Ram Savan Lab

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This week we profile a recent publication in eLife from the laboratory of Dr. Ram Savan (pictured, top row third from left) at UW and Center for Innate Immunity and Immune Disease.

Can you provide a brief overview of your lab’s current research focus?

Our laboratory’s research is focused on investigating the underlying molecular mechanisms leading to the heterogeneous immune responses against virus infections, with a primary emphasis on human genetic variations affecting non-coding regulatory regions in antiviral proteins. We use interdisciplinary approaches that include human genetics, virology, RNA regulation, microscopy, biochemical, and bioinformatic techniques.  Major highlights from my lab are identifying genes and their variants with genome-wide significance that affect our immune responses against viral pathogens including the hepatitis C virus, human immunodeficiency virus-1, West Nile virus, and recently SARS-CoV-2.

What is the significance of the findings in this publication?

Interferon and interferon-induced genes emerged over 550 million years ago and ever since have been a hallmark of the host’s early defense against viruses. The pathogenic viruses currently around are only a blip in the timescale of the evolutionary history of all the pathogens we might have encountered. Although interferon-stimulated genes, being the host’s primary antiviral defenders, have been studied for several decades, we only know the direct functions of a handful. Our lab has been invested in identifying their functions, discovering novel pan-antiviral effectors that control virus replication and spread, and engineering location-specific targeting of antiviral effectors to interfere with the virus life cycle. In this study, which was published at eLife, lead authors Frank Soveg and Johannes Schwerk identified a membrane-targeted gene, OAS1 p46, with strong pan-antiviral activity against a subset of viral pathogens. This protein is active against several positive-stranded RNA viruses including picornaviruses, flaviviruses, and SARS-CoV-2. Mechanistically, we show this protein is targeted to host subcellular membranes that the viruses use to hide their replication components. Using this trick, OAS1 p46 gains access to the virus and activates RNaseL that chews up viral RNA to restrict viral replication.

Most interestingly, OAS1 p46 production is controlled by a single nucleotide variation in our genome. One of the advantages of the post-genome sequencing era is the availability of human genome data at the population level across the continents to investigate genetic variability and disease susceptibility.  In collaboration with Karen Cerosaletti from the Benaroya Research Institute, we uncovered that OAS1 p46 producing genetic variant protected patients against severe COVID-19. Our genetic data show patients producing OAS1p46 protein-producing patients are protected from severe COVID-19 disease. We have also replicated this study using a larger European cohort in collaboration with Kenneth Baillie’s group at the University of Edinburgh. We propose that the genetic association with protection against severe COVID-19 can be partly explained by the enhanced antiviral activity of OAS1 p46 against SARS-CoV-2 contributing to the early control of viral replication. However, OAS1 is only a part of the puzzle, and I am sure many other genes in this pathway might also play a role in early control of the virus. Nevertheless, we have found a critical role for OAS1 p46 in cell-intrinsic antiviral immunity against important human viral pathogens including SARS-CoV-2 causing the current pandemic.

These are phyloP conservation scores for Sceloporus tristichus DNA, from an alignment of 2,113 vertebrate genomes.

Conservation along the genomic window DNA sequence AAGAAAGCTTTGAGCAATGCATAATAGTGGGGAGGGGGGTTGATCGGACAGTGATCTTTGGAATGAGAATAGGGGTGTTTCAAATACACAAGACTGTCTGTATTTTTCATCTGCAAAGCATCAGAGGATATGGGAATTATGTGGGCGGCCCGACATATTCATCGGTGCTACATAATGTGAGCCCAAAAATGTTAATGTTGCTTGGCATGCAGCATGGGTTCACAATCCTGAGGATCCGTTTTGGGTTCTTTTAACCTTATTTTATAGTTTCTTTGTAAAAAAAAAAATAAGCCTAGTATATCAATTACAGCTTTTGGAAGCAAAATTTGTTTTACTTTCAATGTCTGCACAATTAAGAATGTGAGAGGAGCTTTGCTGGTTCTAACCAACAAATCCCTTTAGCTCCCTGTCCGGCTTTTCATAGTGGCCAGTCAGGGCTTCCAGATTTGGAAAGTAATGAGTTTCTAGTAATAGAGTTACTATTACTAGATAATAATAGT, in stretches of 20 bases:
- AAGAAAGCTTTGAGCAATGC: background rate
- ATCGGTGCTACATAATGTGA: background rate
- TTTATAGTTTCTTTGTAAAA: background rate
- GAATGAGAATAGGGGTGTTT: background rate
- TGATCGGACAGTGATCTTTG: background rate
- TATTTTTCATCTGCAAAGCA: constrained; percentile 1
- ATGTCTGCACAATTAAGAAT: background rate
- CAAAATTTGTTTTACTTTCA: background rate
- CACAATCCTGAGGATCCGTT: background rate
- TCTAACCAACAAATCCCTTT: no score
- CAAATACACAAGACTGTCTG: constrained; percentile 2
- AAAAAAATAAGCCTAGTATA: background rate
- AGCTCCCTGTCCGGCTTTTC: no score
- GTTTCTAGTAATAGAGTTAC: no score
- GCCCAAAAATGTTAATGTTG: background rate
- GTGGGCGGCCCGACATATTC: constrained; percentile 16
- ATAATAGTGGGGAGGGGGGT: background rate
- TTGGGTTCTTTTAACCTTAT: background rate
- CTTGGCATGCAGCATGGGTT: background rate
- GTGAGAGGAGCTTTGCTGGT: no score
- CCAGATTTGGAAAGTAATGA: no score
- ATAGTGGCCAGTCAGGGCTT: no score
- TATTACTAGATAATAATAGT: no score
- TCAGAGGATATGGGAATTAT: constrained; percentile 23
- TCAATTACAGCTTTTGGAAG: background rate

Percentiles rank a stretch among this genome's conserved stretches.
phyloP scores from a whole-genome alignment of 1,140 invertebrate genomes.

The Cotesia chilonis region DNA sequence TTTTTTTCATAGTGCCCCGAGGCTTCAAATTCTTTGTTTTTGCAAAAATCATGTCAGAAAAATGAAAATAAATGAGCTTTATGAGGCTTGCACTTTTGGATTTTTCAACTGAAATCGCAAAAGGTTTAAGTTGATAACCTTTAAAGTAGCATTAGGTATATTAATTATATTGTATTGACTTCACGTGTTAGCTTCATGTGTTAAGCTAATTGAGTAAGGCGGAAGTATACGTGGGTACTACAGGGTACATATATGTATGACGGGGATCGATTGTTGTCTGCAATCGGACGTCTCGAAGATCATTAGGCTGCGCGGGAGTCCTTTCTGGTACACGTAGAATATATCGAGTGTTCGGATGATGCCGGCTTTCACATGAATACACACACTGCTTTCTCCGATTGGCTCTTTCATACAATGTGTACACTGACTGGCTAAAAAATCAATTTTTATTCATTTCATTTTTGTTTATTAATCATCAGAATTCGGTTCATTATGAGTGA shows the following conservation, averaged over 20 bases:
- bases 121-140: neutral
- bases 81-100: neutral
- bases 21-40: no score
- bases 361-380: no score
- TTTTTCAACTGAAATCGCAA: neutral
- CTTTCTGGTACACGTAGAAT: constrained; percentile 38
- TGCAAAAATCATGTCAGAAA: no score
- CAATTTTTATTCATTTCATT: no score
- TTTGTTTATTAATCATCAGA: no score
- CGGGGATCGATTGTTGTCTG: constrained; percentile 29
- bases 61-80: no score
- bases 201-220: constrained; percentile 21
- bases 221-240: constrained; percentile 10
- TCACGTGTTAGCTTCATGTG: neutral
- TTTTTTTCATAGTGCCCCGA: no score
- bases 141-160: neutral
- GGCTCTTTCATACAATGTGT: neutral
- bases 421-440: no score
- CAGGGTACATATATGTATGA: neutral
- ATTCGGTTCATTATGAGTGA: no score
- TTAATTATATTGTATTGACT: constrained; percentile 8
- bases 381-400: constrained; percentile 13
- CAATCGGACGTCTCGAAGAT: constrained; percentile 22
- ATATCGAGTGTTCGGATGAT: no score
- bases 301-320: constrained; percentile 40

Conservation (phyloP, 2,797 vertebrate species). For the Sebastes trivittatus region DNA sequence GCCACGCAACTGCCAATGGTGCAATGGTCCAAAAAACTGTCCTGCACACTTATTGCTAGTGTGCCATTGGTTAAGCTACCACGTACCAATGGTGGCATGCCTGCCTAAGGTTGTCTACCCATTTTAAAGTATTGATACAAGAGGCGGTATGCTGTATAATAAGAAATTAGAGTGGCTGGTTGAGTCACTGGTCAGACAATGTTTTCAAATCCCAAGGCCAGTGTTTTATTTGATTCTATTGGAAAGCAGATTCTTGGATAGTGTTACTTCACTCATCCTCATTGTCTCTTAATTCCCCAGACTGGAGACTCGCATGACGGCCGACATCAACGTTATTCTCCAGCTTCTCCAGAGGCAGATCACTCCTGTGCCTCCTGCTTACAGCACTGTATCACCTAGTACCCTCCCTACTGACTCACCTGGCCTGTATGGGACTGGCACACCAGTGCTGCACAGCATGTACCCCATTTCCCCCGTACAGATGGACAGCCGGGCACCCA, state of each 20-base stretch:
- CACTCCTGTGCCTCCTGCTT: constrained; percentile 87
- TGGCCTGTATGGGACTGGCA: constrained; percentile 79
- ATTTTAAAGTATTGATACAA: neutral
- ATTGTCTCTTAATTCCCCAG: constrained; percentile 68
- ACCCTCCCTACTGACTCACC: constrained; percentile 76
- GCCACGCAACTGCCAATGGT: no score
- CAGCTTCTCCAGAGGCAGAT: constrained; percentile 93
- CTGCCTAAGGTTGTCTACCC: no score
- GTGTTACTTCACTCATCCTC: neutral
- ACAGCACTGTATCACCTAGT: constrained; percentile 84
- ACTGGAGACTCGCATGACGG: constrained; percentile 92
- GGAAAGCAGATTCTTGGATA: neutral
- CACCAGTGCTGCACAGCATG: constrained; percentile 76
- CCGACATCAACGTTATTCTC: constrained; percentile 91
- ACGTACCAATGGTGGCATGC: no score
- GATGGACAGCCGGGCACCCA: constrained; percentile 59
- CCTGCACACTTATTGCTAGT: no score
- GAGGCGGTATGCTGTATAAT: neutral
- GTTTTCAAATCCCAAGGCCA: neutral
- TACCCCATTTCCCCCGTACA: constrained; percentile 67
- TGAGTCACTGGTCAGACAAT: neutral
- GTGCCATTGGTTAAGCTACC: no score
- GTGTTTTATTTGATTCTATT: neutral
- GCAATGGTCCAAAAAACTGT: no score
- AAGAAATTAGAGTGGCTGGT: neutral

What are the next steps for this research?

We are currently interrogating genomic variations in genes of the interferon pathway that could potentially affect the expression of OAS1 p46 modulating its activity in the early control of viral infections. We are also interested in carrying out genetic association studies of the variation that produces OAS1 p46 in patients infected with newer variants of SARS-CoV-2, patients who suffer from long COVID, and disease susceptibility to flaviviruses. More broadly, our focus in the future is to provide a broader conceptual framework on how interferon-stimulated genes protect us from viruses.

If you’d like us to mention your funding sources, please list them.

This work would not have been possible without the efforts of several amazing collaborators. We thank the Benaroya Research Institute COVID-19 research team for collecting the samples for genetic analysis. This project was partially funded by National Institutes of Health grants, research fellowships from the German Research Foundation, and the Cancer Research Institute Irvington Fellowship program.

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